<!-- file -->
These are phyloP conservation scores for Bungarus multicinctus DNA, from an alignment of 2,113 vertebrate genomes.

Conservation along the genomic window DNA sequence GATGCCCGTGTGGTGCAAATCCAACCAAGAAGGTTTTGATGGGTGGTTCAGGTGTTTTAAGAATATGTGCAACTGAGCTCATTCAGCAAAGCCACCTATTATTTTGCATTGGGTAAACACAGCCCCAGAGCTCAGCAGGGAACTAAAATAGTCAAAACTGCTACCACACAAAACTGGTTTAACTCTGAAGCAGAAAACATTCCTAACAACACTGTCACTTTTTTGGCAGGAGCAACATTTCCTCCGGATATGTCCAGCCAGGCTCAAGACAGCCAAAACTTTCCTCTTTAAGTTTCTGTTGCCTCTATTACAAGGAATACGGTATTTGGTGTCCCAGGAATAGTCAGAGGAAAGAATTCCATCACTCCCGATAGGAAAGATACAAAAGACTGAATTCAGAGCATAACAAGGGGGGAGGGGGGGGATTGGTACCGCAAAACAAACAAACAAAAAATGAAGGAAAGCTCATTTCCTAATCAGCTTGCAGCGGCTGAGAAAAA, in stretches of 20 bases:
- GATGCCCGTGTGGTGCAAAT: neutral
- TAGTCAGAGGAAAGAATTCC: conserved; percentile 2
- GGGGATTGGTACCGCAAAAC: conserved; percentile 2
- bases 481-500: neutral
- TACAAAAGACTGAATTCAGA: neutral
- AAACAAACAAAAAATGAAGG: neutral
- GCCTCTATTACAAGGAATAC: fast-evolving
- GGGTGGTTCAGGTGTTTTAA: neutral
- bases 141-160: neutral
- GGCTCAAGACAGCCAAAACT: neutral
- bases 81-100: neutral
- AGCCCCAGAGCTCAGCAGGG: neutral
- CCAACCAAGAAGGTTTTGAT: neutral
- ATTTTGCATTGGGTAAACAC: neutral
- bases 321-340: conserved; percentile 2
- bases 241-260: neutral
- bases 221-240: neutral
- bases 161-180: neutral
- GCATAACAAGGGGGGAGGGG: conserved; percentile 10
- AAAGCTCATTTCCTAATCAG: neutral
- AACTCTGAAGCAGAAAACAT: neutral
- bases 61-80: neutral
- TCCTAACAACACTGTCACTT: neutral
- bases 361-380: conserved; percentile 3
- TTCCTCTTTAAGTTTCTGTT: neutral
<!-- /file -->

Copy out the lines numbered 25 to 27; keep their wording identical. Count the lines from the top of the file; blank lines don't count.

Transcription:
- TCCTAACAACACTGTCACTT: neutral
- bases 361-380: conserved; percentile 3
- TTCCTCTTTAAGTTTCTGTT: neutral